Translation of pagar in English:

pagar

vt

  • 1.1 (abonar) [cuenta/alquiler] to pay; [deuda] to pay, pay off, repay; [comida/entradas/mercancías] to pay for dijo que ya estaba todo pagado he said everything had already been paid for ¿cuánto pagas de alquiler? how much rent do you pay?, how much do you pay in rent? los niños pagan solo medio billete children only pay half fare no me ha pagado la última traducción que le hice she hasn't paid me for the last translation I did for her nos pagaban $100 la hora they paid us $100 an hour sus abuelos le pagan los estudios his grandparents are paying for his education, his grandparents are putting him through college no puedo pagar tanto I can't afford (to pay) that much pagar algo por algo to pay sth for sth ¿y pagaste $500 por esa porquería? you mean you paid $500 for that piece of junk? ni que me/le paguen not even if you paid me/him no salgo con él ni que me paguen I wouldn't go out with him if you paid me 1.2 [favor/desvelos] to repay nunca podré pagarte lo que has hecho por mí I'll never be able to repay you for what you've done for me ¡que Dios se lo pague! God bless you! 1.3 (expiar) [delito/atrevimiento] to pay for pagarás cara tu osadía you'll pay dearly for your audacity pagar algo con algo to pay for sth with sth lo pagó con su vida he paid for it with his life pagó su delito con seis años de cárcel her crime cost her six years in prison el que la hace la paga you've made your bed and now you'll have to lie in it, ¡me las vas a pagar! or ¡ya me las pagarás! you'll pay for this!, I'll get you for this! pato1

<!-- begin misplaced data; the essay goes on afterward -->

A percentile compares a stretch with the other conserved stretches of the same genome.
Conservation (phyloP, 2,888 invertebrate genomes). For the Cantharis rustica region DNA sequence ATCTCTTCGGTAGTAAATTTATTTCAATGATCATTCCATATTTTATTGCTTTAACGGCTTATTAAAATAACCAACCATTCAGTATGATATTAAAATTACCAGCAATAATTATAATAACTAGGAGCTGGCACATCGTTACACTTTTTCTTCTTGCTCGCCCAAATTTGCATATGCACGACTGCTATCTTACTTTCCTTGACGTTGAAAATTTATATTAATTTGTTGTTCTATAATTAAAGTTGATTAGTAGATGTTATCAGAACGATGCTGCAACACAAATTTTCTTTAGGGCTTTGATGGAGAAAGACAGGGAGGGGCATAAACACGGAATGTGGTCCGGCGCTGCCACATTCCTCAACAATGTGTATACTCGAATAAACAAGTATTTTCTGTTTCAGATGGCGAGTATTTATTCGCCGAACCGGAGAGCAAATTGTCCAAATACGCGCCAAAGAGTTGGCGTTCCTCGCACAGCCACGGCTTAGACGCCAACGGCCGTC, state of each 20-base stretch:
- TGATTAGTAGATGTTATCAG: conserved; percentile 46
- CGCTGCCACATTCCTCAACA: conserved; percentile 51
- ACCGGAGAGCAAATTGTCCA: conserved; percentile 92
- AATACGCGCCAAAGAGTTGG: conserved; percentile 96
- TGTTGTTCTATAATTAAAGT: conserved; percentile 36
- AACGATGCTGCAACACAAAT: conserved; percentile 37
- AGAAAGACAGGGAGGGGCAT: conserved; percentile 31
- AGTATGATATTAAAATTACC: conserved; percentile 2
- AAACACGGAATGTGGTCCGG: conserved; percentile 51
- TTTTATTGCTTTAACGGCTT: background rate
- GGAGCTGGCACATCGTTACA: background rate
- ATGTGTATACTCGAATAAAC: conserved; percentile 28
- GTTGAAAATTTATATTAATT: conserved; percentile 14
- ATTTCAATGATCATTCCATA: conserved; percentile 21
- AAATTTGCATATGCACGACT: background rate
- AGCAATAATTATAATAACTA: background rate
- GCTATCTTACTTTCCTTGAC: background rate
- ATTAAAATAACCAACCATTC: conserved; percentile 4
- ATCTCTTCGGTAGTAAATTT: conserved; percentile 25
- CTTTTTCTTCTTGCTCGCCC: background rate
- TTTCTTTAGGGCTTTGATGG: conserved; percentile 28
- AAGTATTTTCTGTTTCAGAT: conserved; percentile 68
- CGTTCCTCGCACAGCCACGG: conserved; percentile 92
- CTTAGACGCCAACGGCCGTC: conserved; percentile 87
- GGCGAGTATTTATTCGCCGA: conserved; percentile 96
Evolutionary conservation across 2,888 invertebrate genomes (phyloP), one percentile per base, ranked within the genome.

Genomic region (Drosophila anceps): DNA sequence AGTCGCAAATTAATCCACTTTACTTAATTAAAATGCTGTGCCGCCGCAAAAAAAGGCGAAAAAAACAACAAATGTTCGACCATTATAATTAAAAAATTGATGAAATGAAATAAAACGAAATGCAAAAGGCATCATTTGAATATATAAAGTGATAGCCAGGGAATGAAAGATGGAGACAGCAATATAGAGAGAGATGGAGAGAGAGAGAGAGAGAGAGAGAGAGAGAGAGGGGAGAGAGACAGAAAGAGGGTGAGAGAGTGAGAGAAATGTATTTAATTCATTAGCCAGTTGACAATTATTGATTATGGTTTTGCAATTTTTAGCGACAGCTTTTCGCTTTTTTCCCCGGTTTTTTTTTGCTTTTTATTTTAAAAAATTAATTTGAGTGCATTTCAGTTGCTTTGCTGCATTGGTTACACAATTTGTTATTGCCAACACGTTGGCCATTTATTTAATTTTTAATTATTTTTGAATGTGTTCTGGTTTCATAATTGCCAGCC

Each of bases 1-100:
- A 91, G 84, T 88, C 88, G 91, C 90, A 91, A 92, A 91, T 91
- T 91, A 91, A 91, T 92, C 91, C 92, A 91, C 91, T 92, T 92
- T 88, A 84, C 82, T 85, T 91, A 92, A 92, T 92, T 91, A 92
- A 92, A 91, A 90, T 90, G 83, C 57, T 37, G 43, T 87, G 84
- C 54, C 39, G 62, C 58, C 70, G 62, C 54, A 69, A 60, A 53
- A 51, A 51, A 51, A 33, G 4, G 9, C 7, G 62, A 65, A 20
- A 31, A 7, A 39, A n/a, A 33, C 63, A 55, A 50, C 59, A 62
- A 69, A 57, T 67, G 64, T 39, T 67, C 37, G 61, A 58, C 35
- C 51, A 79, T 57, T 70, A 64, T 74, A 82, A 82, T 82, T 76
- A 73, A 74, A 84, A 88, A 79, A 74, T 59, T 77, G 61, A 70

In Other Dictionaries
    Definition of pay for in:
    Translate pay for into Italian

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Word of the day caudillo
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leader …
Cultural fact of the day

The most famous celebrations of Holy Week in the Spanish-speaking world are held in Seville. Lay brotherhoods, cofradías, process through the city in huge parades between Palm Sunday and Easter Sunday. Costaleros bear the pasos, huge floats carrying religious figures made of painted wood. Others, nazarenos (Nazarenes) and penitentes (penitents) walk alongside the pasos, in their distinctive costumes. During the processions they sing saetas, flamenco verses mourning Christ's passion. The Seville celebrations date back to the sixteenth century.